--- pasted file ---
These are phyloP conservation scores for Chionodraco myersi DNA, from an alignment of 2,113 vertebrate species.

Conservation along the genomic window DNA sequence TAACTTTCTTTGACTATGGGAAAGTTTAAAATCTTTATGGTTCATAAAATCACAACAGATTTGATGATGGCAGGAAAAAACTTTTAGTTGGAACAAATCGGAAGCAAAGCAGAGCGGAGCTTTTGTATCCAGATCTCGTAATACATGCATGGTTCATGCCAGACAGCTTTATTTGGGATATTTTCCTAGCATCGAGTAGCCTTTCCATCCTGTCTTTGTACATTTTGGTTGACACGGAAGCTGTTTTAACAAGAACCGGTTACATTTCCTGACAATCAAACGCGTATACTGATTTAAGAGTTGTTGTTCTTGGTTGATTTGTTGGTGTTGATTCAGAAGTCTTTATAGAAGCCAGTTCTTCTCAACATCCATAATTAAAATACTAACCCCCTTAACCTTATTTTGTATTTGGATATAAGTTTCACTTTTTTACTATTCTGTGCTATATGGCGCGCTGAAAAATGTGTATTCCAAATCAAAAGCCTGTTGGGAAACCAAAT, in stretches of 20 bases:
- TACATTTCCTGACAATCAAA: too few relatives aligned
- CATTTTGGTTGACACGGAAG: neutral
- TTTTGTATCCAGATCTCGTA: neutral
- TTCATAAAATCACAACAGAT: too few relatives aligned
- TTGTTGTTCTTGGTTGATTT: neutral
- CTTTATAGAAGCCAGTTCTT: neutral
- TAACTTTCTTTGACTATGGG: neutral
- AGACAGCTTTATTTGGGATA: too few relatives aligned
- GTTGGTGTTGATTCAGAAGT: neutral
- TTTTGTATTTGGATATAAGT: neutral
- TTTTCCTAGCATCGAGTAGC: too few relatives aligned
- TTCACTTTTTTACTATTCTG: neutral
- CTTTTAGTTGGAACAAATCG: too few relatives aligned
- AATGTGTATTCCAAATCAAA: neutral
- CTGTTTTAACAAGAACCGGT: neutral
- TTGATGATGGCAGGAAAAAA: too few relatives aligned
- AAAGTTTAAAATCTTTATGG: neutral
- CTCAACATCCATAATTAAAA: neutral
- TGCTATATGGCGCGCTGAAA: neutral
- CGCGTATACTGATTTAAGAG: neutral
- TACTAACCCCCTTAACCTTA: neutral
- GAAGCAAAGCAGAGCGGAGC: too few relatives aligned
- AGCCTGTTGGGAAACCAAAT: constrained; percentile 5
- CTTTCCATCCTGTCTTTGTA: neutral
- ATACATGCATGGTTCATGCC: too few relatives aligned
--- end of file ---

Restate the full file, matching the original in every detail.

These are phyloP conservation scores for Chionodraco myersi DNA, from an alignment of 2,113 vertebrate species.

Conservation along the genomic window DNA sequence TAACTTTCTTTGACTATGGGAAAGTTTAAAATCTTTATGGTTCATAAAATCACAACAGATTTGATGATGGCAGGAAAAAACTTTTAGTTGGAACAAATCGGAAGCAAAGCAGAGCGGAGCTTTTGTATCCAGATCTCGTAATACATGCATGGTTCATGCCAGACAGCTTTATTTGGGATATTTTCCTAGCATCGAGTAGCCTTTCCATCCTGTCTTTGTACATTTTGGTTGACACGGAAGCTGTTTTAACAAGAACCGGTTACATTTCCTGACAATCAAACGCGTATACTGATTTAAGAGTTGTTGTTCTTGGTTGATTTGTTGGTGTTGATTCAGAAGTCTTTATAGAAGCCAGTTCTTCTCAACATCCATAATTAAAATACTAACCCCCTTAACCTTATTTTGTATTTGGATATAAGTTTCACTTTTTTACTATTCTGTGCTATATGGCGCGCTGAAAAATGTGTATTCCAAATCAAAAGCCTGTTGGGAAACCAAAT, in stretches of 20 bases:
- TACATTTCCTGACAATCAAA: too few relatives aligned
- CATTTTGGTTGACACGGAAG: neutral
- TTTTGTATCCAGATCTCGTA: neutral
- TTCATAAAATCACAACAGAT: too few relatives aligned
- TTGTTGTTCTTGGTTGATTT: neutral
- CTTTATAGAAGCCAGTTCTT: neutral
- TAACTTTCTTTGACTATGGG: neutral
- AGACAGCTTTATTTGGGATA: too few relatives aligned
- GTTGGTGTTGATTCAGAAGT: neutral
- TTTTGTATTTGGATATAAGT: neutral
- TTTTCCTAGCATCGAGTAGC: too few relatives aligned
- TTCACTTTTTTACTATTCTG: neutral
- CTTTTAGTTGGAACAAATCG: too few relatives aligned
- AATGTGTATTCCAAATCAAA: neutral
- CTGTTTTAACAAGAACCGGT: neutral
- TTGATGATGGCAGGAAAAAA: too few relatives aligned
- AAAGTTTAAAATCTTTATGG: neutral
- CTCAACATCCATAATTAAAA: neutral
- TGCTATATGGCGCGCTGAAA: neutral
- CGCGTATACTGATTTAAGAG: neutral
- TACTAACCCCCTTAACCTTA: neutral
- GAAGCAAAGCAGAGCGGAGC: too few relatives aligned
- AGCCTGTTGGGAAACCAAAT: constrained; percentile 5
- CTTTCCATCCTGTCTTTGTA: neutral
- ATACATGCATGGTTCATGCC: too few relatives aligned